Most executives are also keen on the idea of having new employees in a more traditional office setting, citing “efficiency”, “collaboration” and “more effective outcomes” as the biggest advantages to working side-by-side with colleagues.

Meanwhile, perhaps surprisingly, 57% of business leaders say they will mandate how, when and where employees will work in 2032. Considering the flexibility that many employees have had over the last two years, it seems someone is in for a rude awakening.

Read transcript


Joe Kornik: Welcome to the VISION by Protiviti interview. I’m Joe Kornik, Editor-in-Chief of VISION by Protiviti, where we’re looking to the future to examine the big topics that will impact businesses worldwide over the next decade and beyond.

Today, I’m excited to speak with David Howard, an associate professor at the University of Oxford, and codirector of the Global Center on Healthcare and Urbanization at Kellogg College, Oxford. David was one of three members of our Oxford team that helped VISION by Protiviti conduct the survey, analyze the results and coauthor the Executive Outlook on the Future of Work, 2030 and Beyond research report. David, thank you so much for joining me today.

David Howard: Great to be here, Joe. Thanks so much for inviting me. I look forward to talking about the survey. There are some really exciting results and findings coming out.

Kornik: Yes, we’re excited about it too, David. Thanks to you and your team for helping us put it together. This is a pretty good-sized survey of 250 C-level executives worldwide about work a decade from now. What would you say is the big takeaway? What’s the big headline from these results?

Howard: In terms of business leaders from around the world, 86% believe that the type of work that their employees will be doing in 2030 will be different than what it is today. That’s a massive transformation in terms of not only how we manage and lead the workforce but also how the workforce responds to changing climates. The other aspect was that technology clearly is a key, and 80% of business leaders recognize that technology would be transformative in terms of the way their business is operated in 10 years’ time, and about 88% recognize that AI — artificial intelligence — will be a key transformative agent within their business context.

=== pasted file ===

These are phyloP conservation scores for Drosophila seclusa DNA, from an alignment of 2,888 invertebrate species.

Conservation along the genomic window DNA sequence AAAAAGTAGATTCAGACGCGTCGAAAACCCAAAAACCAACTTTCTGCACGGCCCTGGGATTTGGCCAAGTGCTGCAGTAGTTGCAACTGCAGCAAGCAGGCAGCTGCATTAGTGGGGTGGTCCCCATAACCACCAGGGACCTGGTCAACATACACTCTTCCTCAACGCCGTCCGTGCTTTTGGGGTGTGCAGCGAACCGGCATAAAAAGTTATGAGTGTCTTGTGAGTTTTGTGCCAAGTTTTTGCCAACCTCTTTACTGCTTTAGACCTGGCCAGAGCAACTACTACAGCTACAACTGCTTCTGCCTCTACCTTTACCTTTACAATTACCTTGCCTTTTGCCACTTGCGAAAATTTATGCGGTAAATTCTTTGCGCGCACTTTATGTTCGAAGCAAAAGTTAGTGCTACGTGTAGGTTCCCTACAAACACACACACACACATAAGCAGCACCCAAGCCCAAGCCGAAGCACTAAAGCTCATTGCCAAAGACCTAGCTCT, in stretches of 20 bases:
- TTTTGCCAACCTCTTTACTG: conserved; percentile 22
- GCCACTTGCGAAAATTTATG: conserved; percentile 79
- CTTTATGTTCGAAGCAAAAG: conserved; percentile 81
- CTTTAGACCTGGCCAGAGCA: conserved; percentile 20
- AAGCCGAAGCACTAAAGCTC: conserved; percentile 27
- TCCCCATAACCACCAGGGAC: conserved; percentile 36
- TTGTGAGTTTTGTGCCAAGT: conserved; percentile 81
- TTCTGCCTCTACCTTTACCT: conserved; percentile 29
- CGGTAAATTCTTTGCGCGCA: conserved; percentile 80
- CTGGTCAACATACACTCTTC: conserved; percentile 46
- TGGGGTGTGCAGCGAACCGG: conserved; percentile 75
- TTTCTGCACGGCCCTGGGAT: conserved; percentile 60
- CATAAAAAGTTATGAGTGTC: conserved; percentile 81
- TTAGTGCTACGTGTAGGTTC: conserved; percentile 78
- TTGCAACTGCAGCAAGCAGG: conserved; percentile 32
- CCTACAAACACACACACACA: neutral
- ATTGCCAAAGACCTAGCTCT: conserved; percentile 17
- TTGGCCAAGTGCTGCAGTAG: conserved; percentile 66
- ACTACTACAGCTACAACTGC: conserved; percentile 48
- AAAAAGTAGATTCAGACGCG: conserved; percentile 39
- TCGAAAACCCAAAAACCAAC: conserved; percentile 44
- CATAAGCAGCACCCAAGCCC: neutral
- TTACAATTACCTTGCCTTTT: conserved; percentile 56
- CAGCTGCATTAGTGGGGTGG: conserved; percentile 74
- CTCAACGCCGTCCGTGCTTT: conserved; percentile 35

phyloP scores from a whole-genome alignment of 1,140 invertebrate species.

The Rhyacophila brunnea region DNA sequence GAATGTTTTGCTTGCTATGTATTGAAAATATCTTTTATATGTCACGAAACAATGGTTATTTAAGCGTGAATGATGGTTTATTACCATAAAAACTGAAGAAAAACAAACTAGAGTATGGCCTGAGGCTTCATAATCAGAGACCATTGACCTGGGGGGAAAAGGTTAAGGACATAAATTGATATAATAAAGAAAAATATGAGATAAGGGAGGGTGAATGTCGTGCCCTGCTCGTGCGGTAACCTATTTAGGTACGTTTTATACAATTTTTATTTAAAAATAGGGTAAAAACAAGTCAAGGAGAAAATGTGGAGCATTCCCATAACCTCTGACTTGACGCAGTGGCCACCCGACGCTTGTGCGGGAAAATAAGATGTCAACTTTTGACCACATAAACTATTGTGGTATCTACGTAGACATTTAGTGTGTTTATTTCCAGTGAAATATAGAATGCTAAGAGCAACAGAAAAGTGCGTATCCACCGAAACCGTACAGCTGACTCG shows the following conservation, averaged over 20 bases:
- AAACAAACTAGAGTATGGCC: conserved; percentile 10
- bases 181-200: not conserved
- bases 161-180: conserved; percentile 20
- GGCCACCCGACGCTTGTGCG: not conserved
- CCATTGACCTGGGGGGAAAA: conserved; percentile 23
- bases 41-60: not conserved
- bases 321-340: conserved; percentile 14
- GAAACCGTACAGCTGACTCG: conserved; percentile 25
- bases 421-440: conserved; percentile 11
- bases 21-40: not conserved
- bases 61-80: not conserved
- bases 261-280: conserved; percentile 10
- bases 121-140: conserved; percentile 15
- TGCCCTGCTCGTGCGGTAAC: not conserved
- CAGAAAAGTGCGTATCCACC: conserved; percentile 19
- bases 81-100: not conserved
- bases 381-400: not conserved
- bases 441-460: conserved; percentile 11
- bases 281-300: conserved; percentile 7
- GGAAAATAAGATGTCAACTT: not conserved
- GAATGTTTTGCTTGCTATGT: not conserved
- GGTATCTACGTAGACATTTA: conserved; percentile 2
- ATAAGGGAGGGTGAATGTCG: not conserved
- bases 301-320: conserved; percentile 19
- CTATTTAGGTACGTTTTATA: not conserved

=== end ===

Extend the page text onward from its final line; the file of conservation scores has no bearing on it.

The other aspect of that is that while technology is increasingly important, and rapidly so, we only need to look at last two years in terms of the pandemic and how we are now conversing online together. But one of the key aspects given this transformation of the workplace is that 86% of all business leaders recognize that they might find a shortage in terms of skilled labor to engage in their business in 10 years’ time.

Overall, the results show the importance of new and emerging technologies, but also the importance of having a skilled labor force that can engage with and make these technologies profitable for their businesses.

Kornik: A lot a lot of great takeaways. The survey talked a lot about the things you mentioned — certainly, technology and a skilled workforce, labor shortages, etc. The questions covered all aspects — technology, talent, culture, collaboration, jobs and even offices of the future. When you dig down into those specific areas, you’ve already talked about technology a little bit, but what are some of the thoughts around some of those other key areas the survey covered?

Howard: The survey was undertaken in interesting times, in January and February 2022, and it is at a time when many countries and economies are emerging out of the pandemic. A lot of the research on the future of work was undertaken before the pandemic, and now our lives have changed. Our work regimes, the way we manage people, has changed. And what we asked the business leaders to think about was the work they were doing today, but also how to change in 10 years and beyond.

And their response was that 78% of their company’s employees were working in the office before the COVID-19 pandemic, and they’re envisioning that in 10 years’ time, 70% will likely be working some hybrid format between home or communal workspaces, but not in the office. That hybrid format has been, as we know, a massive transformation. But most business leaders recognize that this will remain, and in 10 years’ time, they will be working with a workforce in which 70% will be hybrid.

Kornik: That’s interesting. It’s a global survey, and there’s a lot of back-and-forth when we talk about the different geographies and how the perceptions are different from business leaders in North America versus Europe or Asia-Pacific. There were some interesting differences among those leaders and those three geos. What stood out to you from a geographic perspective?